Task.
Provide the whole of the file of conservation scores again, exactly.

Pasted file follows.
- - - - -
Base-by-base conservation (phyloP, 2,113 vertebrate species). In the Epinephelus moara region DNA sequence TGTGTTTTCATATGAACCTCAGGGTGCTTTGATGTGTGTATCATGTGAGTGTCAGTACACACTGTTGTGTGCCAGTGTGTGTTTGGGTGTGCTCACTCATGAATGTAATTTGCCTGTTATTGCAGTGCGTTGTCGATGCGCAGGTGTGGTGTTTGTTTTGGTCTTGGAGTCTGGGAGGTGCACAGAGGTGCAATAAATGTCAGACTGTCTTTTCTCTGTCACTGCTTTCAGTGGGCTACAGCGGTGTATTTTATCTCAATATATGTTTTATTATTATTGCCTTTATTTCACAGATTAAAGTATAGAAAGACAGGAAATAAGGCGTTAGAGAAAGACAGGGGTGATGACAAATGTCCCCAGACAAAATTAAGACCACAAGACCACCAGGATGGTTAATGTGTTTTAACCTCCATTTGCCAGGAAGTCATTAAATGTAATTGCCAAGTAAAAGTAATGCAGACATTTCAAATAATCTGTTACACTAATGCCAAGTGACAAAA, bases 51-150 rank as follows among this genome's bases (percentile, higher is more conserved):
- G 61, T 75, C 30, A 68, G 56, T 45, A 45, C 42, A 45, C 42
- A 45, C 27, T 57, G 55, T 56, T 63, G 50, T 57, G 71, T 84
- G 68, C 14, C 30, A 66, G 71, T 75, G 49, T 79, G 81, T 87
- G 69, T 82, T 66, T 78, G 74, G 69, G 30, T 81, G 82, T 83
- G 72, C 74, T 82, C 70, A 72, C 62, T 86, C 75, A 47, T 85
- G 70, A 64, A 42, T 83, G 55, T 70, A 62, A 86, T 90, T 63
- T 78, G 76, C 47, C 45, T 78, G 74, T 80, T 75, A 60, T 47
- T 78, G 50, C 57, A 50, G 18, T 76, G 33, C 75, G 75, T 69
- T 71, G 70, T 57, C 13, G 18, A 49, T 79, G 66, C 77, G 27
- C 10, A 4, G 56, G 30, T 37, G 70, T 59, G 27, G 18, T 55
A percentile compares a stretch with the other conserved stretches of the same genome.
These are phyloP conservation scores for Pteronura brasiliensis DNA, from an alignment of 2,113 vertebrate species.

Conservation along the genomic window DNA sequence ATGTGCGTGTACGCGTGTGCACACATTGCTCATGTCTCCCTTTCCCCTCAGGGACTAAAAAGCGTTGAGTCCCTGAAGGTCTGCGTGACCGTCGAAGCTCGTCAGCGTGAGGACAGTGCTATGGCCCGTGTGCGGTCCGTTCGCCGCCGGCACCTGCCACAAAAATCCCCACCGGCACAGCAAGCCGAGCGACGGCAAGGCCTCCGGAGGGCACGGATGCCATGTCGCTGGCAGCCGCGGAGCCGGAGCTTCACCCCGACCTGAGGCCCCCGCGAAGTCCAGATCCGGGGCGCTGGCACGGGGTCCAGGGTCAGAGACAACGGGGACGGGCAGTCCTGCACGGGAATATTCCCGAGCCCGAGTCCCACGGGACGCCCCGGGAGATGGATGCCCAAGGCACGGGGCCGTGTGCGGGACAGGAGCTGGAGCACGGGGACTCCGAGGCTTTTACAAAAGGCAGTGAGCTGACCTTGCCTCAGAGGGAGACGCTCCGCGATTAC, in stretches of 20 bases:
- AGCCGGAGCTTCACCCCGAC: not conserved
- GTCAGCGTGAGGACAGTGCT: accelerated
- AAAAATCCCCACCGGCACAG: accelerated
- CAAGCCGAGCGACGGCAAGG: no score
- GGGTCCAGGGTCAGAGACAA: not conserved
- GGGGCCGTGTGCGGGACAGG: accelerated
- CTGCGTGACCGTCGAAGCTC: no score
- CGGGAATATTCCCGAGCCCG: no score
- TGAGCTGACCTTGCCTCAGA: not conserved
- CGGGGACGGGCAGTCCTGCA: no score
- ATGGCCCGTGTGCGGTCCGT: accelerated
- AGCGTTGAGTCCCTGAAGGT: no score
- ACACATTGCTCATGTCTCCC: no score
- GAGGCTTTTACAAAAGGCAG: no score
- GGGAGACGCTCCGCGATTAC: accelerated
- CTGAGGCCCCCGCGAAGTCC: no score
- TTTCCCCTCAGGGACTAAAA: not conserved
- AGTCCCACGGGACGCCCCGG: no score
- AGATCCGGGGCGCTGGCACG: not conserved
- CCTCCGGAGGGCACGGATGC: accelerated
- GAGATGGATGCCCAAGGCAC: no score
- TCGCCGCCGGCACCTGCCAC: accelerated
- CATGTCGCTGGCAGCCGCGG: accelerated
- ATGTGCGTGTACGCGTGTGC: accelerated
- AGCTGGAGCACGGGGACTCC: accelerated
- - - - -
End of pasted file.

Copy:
Base-by-base conservation (phyloP, 2,113 vertebrate species). In the Epinephelus moara region DNA sequence TGTGTTTTCATATGAACCTCAGGGTGCTTTGATGTGTGTATCATGTGAGTGTCAGTACACACTGTTGTGTGCCAGTGTGTGTTTGGGTGTGCTCACTCATGAATGTAATTTGCCTGTTATTGCAGTGCGTTGTCGATGCGCAGGTGTGGTGTTTGTTTTGGTCTTGGAGTCTGGGAGGTGCACAGAGGTGCAATAAATGTCAGACTGTCTTTTCTCTGTCACTGCTTTCAGTGGGCTACAGCGGTGTATTTTATCTCAATATATGTTTTATTATTATTGCCTTTATTTCACAGATTAAAGTATAGAAAGACAGGAAATAAGGCGTTAGAGAAAGACAGGGGTGATGACAAATGTCCCCAGACAAAATTAAGACCACAAGACCACCAGGATGGTTAATGTGTTTTAACCTCCATTTGCCAGGAAGTCATTAAATGTAATTGCCAAGTAAAAGTAATGCAGACATTTCAAATAATCTGTTACACTAATGCCAAGTGACAAAA, bases 51-150 rank as follows among this genome's bases (percentile, higher is more conserved):
- G 61, T 75, C 30, A 68, G 56, T 45, A 45, C 42, A 45, C 42
- A 45, C 27, T 57, G 55, T 56, T 63, G 50, T 57, G 71, T 84
- G 68, C 14, C 30, A 66, G 71, T 75, G 49, T 79, G 81, T 87
- G 69, T 82, T 66, T 78, G 74, G 69, G 30, T 81, G 82, T 83
- G 72, C 74, T 82, C 70, A 72, C 62, T 86, C 75, A 47, T 85
- G 70, A 64, A 42, T 83, G 55, T 70, A 62, A 86, T 90, T 63
- T 78, G 76, C 47, C 45, T 78, G 74, T 80, T 75, A 60, T 47
- T 78, G 50, C 57, A 50, G 18, T 76, G 33, C 75, G 75, T 69
- T 71, G 70, T 57, C 13, G 18, A 49, T 79, G 66, C 77, G 27
- C 10, A 4, G 56, G 30, T 37, G 70, T 59, G 27, G 18, T 55
A percentile compares a stretch with the other conserved stretches of the same genome.
These are phyloP conservation scores for Pteronura brasiliensis DNA, from an alignment of 2,113 vertebrate species.

Conservation along the genomic window DNA sequence ATGTGCGTGTACGCGTGTGCACACATTGCTCATGTCTCCCTTTCCCCTCAGGGACTAAAAAGCGTTGAGTCCCTGAAGGTCTGCGTGACCGTCGAAGCTCGTCAGCGTGAGGACAGTGCTATGGCCCGTGTGCGGTCCGTTCGCCGCCGGCACCTGCCACAAAAATCCCCACCGGCACAGCAAGCCGAGCGACGGCAAGGCCTCCGGAGGGCACGGATGCCATGTCGCTGGCAGCCGCGGAGCCGGAGCTTCACCCCGACCTGAGGCCCCCGCGAAGTCCAGATCCGGGGCGCTGGCACGGGGTCCAGGGTCAGAGACAACGGGGACGGGCAGTCCTGCACGGGAATATTCCCGAGCCCGAGTCCCACGGGACGCCCCGGGAGATGGATGCCCAAGGCACGGGGCCGTGTGCGGGACAGGAGCTGGAGCACGGGGACTCCGAGGCTTTTACAAAAGGCAGTGAGCTGACCTTGCCTCAGAGGGAGACGCTCCGCGATTAC, in stretches of 20 bases:
- AGCCGGAGCTTCACCCCGAC: not conserved
- GTCAGCGTGAGGACAGTGCT: accelerated
- AAAAATCCCCACCGGCACAG: accelerated
- CAAGCCGAGCGACGGCAAGG: no score
- GGGTCCAGGGTCAGAGACAA: not conserved
- GGGGCCGTGTGCGGGACAGG: accelerated
- CTGCGTGACCGTCGAAGCTC: no score
- CGGGAATATTCCCGAGCCCG: no score
- TGAGCTGACCTTGCCTCAGA: not conserved
- CGGGGACGGGCAGTCCTGCA: no score
- ATGGCCCGTGTGCGGTCCGT: accelerated
- AGCGTTGAGTCCCTGAAGGT: no score
- ACACATTGCTCATGTCTCCC: no score
- GAGGCTTTTACAAAAGGCAG: no score
- GGGAGACGCTCCGCGATTAC: accelerated
- CTGAGGCCCCCGCGAAGTCC: no score
- TTTCCCCTCAGGGACTAAAA: not conserved
- AGTCCCACGGGACGCCCCGG: no score
- AGATCCGGGGCGCTGGCACG: not conserved
- CCTCCGGAGGGCACGGATGC: accelerated
- GAGATGGATGCCCAAGGCAC: no score
- TCGCCGCCGGCACCTGCCAC: accelerated
- CATGTCGCTGGCAGCCGCGG: accelerated
- ATGTGCGTGTACGCGTGTGC: accelerated
- AGCTGGAGCACGGGGACTCC: accelerated